Masters in Mining Engineering | Top Universities

Mining engineering concerns the extraction of natural minerals from the Earth and the processing of these minerals into more efficient, user-friendly forms, whilst having minimal environmental impact. A Masters in Mining Engineering will introduce you to the different extraction methods, giving you a detailed understanding of how complex mining systems work together to help meet demand, and preparing you for mining engineering jobs through practical assignments and field trips.

Read on to find out more about common Masters in Mining Engineering degree types, entry requirements, career options and specializations.

Mining engineering courses are multidisciplinary, touching upon elements of geology, physics, chemistry, environmental studies, mathematics and economics. You’ll acquire knowledge about the exploration and production of mining processes, including related management and environmental considerations. You’ll gain a thorough understanding of the main areas of the subject, such as geomechanics, ventilation, mine planning and mineral processing. As the degree progresses, you’re likely to focus more on the management and cost estimation side of the subject, as well as surface excavation design and geotechnical engineering. 

Mining engineering courses


Mining engineers work with a variety of minerals, including metal ores, diamonds, coal and oil, as well as industrial minerals such as clays, granites and limestone. Your degree will help you to acquire a detailed awareness of the nature of the rocks involved, and the importance of finding new ways of sourcing recycled raw materials, in both cost-effective and environmentally friendly ways.

Most mining engineering courses are structured around a mixture of compulsory and optional modules, allowing you to tailor the degree to your own interests. Practical learning within the mining engineering industry is common in many courses, and is designed to put your theoretical skills into practice, whilst also helping you to make professional contacts.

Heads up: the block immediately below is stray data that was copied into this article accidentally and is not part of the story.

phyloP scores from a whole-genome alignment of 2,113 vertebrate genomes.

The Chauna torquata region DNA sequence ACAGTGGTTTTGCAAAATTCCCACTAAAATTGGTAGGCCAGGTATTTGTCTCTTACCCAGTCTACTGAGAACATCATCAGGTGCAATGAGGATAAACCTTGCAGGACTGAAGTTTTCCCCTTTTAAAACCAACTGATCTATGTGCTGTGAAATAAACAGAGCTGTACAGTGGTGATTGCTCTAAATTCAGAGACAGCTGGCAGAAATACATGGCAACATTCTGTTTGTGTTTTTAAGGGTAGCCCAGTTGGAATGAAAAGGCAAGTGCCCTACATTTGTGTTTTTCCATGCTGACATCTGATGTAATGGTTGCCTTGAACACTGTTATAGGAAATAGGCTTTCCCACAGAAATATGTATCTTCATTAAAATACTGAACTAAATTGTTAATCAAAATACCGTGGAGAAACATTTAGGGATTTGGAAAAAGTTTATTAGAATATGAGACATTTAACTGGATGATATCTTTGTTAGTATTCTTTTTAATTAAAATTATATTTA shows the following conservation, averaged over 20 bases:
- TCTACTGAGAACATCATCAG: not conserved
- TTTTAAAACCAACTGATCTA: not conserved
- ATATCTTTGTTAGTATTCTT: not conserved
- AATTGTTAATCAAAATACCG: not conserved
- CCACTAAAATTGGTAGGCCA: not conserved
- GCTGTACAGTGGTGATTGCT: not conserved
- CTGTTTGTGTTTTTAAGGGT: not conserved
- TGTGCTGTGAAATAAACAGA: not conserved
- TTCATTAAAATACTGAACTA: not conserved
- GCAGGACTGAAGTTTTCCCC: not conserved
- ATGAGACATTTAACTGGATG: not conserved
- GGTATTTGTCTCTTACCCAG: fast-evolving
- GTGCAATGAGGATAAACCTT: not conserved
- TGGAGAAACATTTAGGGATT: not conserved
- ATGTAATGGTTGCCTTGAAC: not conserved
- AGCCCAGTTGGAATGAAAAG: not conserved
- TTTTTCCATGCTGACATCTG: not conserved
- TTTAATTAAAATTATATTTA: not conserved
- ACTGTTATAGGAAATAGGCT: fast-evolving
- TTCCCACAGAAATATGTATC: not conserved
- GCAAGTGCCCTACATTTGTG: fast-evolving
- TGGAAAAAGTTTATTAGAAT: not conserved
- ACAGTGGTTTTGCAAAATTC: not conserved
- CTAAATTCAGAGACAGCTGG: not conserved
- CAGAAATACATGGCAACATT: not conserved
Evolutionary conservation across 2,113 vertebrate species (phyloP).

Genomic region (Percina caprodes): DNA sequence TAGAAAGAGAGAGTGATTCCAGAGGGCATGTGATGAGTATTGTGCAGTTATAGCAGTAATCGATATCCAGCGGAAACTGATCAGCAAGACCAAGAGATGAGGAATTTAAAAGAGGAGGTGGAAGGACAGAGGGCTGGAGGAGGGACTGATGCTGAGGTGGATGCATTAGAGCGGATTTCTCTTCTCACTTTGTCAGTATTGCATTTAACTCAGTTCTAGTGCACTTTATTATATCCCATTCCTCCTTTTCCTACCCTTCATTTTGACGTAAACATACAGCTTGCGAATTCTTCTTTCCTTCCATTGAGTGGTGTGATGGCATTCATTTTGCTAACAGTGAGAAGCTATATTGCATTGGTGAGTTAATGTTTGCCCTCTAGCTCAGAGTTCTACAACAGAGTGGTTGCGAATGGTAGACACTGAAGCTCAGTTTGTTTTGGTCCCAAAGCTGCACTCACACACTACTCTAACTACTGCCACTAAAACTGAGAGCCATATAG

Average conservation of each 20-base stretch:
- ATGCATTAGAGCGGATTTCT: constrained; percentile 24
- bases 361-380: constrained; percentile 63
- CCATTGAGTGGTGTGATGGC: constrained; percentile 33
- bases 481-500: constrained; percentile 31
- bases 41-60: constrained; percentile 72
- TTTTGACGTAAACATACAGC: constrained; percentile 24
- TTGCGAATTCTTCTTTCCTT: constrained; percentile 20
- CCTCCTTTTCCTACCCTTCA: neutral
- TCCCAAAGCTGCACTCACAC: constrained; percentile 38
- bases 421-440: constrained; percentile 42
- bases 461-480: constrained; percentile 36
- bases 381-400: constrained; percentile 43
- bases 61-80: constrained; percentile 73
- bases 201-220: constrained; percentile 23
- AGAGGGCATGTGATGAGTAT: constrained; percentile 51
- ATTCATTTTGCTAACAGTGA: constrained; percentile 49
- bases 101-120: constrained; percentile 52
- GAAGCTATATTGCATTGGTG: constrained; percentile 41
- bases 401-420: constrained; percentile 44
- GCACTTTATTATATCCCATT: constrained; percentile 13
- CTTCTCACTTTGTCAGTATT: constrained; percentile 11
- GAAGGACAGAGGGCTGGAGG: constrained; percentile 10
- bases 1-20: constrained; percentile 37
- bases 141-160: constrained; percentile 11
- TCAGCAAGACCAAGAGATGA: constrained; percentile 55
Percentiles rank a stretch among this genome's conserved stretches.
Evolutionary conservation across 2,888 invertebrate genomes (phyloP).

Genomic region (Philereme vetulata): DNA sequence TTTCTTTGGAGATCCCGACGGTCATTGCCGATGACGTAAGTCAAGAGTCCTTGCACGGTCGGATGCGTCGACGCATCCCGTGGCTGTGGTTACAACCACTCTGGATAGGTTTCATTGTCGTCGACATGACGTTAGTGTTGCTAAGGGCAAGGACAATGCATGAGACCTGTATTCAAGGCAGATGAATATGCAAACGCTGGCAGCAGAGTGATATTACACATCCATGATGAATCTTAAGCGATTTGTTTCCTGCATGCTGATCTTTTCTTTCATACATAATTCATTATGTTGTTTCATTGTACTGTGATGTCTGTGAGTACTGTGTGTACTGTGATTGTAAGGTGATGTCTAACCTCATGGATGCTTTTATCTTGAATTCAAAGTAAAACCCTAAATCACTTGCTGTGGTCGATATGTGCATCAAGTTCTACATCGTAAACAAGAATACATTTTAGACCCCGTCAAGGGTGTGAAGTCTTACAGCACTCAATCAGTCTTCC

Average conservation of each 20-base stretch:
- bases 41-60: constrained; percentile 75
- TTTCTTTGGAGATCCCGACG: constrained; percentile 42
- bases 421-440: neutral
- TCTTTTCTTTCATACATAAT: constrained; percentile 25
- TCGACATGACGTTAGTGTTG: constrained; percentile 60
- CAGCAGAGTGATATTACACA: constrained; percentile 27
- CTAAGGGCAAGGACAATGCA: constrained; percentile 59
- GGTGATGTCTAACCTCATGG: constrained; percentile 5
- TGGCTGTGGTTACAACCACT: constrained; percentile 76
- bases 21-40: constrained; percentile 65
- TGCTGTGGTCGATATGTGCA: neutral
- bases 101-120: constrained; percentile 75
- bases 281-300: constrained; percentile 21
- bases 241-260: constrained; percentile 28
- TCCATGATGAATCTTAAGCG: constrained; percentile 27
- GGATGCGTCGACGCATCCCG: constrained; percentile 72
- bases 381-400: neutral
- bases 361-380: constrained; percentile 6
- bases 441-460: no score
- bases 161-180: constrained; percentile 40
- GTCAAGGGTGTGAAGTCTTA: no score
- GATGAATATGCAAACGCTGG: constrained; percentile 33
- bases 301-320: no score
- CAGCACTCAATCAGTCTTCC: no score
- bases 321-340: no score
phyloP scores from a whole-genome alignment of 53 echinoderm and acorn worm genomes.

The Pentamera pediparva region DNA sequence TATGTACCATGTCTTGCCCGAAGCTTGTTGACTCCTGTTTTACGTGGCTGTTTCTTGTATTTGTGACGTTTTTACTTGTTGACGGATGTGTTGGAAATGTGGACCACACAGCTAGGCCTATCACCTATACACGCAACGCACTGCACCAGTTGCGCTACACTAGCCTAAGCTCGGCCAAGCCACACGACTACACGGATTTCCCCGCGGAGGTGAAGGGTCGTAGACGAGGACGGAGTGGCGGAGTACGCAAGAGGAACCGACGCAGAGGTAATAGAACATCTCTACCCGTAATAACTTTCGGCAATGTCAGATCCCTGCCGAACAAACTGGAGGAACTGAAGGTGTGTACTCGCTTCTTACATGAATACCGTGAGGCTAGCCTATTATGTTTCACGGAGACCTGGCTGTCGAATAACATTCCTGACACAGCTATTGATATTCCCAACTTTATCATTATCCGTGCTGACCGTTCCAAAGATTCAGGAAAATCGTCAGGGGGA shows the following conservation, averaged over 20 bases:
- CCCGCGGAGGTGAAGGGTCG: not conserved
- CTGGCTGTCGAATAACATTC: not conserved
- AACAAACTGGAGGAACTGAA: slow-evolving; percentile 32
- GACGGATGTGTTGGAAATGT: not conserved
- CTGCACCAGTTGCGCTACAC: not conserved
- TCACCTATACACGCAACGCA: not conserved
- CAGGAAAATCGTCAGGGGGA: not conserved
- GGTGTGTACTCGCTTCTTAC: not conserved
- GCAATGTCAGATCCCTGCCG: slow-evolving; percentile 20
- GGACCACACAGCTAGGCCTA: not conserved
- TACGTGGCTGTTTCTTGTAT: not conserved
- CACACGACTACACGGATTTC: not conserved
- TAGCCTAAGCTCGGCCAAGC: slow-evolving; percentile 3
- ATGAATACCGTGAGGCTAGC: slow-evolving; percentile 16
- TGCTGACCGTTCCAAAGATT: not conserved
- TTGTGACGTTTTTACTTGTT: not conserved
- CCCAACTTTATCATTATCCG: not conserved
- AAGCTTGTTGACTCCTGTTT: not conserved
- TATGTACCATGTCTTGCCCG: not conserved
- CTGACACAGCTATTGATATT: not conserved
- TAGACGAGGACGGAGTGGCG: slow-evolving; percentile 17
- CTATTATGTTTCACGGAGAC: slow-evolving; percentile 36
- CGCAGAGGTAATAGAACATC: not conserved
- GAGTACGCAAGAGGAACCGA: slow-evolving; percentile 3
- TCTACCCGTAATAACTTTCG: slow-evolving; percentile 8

You may also take part in laboratory work, with many universities offering specialized laboratories for the study of mining engineering topics such as analytical minerology, mineral processing and rock mechanics.

You’ll be assessed via a mix of coursework, essays, practical write-ups and surveying presentations, as well as end-of-program projects.

Entry requirements

As most mining engineering courses are aimed at students with an engineering or technical background, many universities will state that they would prefer applicants to hold a good bachelor’s degree (at least a 2:1 or equivalent) in either mining engineering or a related engineering or natural sciences subject.

Mining engineering specializations

Common mining engineering specializations include:

Geotechnical engineering 

Geotechnical engineering

Geotechnical engineering is a branch of civil engineering which concerns the engineering behavior of Earth materials. It uses principles of soil and rock mechanics to investigate subsurface materials and their properties, and evaluate their stability and the risks of building new earthworks and structure foundations. A specialization in geotechnical engineering will introduce you to this multi-disciplinary field and provide you with the specialist knowledge needed for careers in the construction, environmental and extractive industries. Optional modules within this specialization include subsea engineering, climate change, ground water assessment, contaminated land and geographic information systems.

Mineral economics

Mineral economics concerns the investigation of economic and policy issues related to the production and use of mineral commodities. Possible modules include the social and economic impact of mining activity, mineral markets analysis, business evaluation and mining projects, options and risk analysis, and competitive strategy. The similar specialization of economic geology also links the study of geophysics and geology with mining engineering to focus on the ways in which Earth materials can be used for economic and/or industrial purposes.

Mineral processing 

Mineral processing

A specialization in mineral processing will give you a thorough understanding of the methods in which the mineral processing industry works, and how to address the design and operational problems affecting the industry. Further specializations in this topic that you could focus on include: exploration geology, exploration geophysics, extractive metallurgy and materials science.

Mining geomechanics